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July 31, 2014, 9:34 am

Consultancy offers no new info to District

The Boston Consulting Group — the firm hired by the School District of Philadelphia to perform a forensic-level examination of the district’s finances and operations — has released its findings, which only confirm what many education experts have said all along: The public education system, as currently constituted, is broken, and drastic fixes are necessary to ensure its survival.

Chief among those fixes is the BCG’s support for the District’s Facilities Master Plan — which calls for the closure of dozens of schools, incorporating a “decentralized portfolio management model” and procuring more support for charter school authorization.

“The number of students enrolled in District-operated schools has decreased from approximately 193,000 students in 2003 to approximately 152,000 in 2012 (a decline of roughly 21 percent). Meanwhile, enrollment in charters has increased by more than 150 percent, from approximately 20,000 in 2003 to 52,000 today. Yet the District’s facilities footprint has remained largely unchanged,” read in part the findings by the BCG. “We estimate that the School District of Philadelphia could close 40–50 schools in the near-term. This would increase its facilities utilization from 72 percent to 90 percent or greater and would save $32 million to $40 million a year in operating costs, depending on the size and types of facilities closed.

“In addition, these analyses are based on today’s utilization level. Over the next five years, the number of seats in free-standing, lottery-based charter schools and cyber charters is anticipated to increase by roughly 21,000,” the report continued. “If students switch from District-operated to charter schools at rates similar to the past, SDP’s enrollment is likely to drop by another 15,000 students. To maintain utilization at 85 percent would necessitate the closure of an additional 15 to 20 schools over the next five years.”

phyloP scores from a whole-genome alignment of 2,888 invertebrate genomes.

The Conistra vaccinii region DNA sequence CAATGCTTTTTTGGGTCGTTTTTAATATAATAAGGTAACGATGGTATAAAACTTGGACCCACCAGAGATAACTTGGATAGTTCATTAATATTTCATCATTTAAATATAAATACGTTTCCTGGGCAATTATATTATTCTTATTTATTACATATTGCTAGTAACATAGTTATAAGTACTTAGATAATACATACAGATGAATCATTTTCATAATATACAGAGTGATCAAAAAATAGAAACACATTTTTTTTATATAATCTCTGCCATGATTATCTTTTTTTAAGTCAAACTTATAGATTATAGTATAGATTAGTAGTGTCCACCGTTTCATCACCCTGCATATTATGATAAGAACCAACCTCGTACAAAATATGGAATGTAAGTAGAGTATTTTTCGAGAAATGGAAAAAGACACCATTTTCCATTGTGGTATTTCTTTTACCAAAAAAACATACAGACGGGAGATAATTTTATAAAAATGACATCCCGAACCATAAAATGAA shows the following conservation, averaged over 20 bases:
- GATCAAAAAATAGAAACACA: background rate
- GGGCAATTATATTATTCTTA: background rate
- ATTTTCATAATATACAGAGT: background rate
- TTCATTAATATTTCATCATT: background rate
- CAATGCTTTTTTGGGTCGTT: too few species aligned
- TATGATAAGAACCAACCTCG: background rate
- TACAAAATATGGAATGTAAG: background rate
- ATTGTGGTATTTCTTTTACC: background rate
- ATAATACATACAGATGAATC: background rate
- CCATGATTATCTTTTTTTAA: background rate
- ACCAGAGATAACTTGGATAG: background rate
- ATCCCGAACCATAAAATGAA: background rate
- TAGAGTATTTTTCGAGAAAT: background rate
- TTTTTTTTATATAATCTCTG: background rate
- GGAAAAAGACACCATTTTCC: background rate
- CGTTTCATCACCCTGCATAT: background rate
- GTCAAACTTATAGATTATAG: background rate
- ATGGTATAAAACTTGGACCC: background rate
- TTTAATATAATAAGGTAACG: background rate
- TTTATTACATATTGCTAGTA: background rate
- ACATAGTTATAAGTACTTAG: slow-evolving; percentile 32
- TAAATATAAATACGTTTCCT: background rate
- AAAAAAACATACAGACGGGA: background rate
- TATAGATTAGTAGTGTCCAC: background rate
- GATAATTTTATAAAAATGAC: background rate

Those numbers generally jibe with the number of closures suggested in the five-year Blueprint for Transforming Public Schools, in which Chief Recovery Officer Thomas Knudsen reported the district will need to close as many as 60 schools to remain operational.

The findings from the BCG will fuel the public–charter school debate, as it reports that charter school enrollment is trending upward while traditional public school attendance is plummeting. The BGC says it would be in the district’s best financial interest to embrace this trend by further expanding the charter school program.

“Charter Schools Office predicts that the charter sector will grow by another 32,000 seats by the 2016–17 school year, at which point charters would educate about 40 percent of Philadelphia’s public school population,” read BCG’s findings. “Without major changes, this expansion would create more than $500 million in cumulative incremental costs over the next five years. Given the fiscal impact, SDP needs to take a more strategic approach to the charter school sector.” BCG suggested the district do this by moving students from low- to high-performing schools and utilizing methods such as catchment areas to limit the financial burden on the district.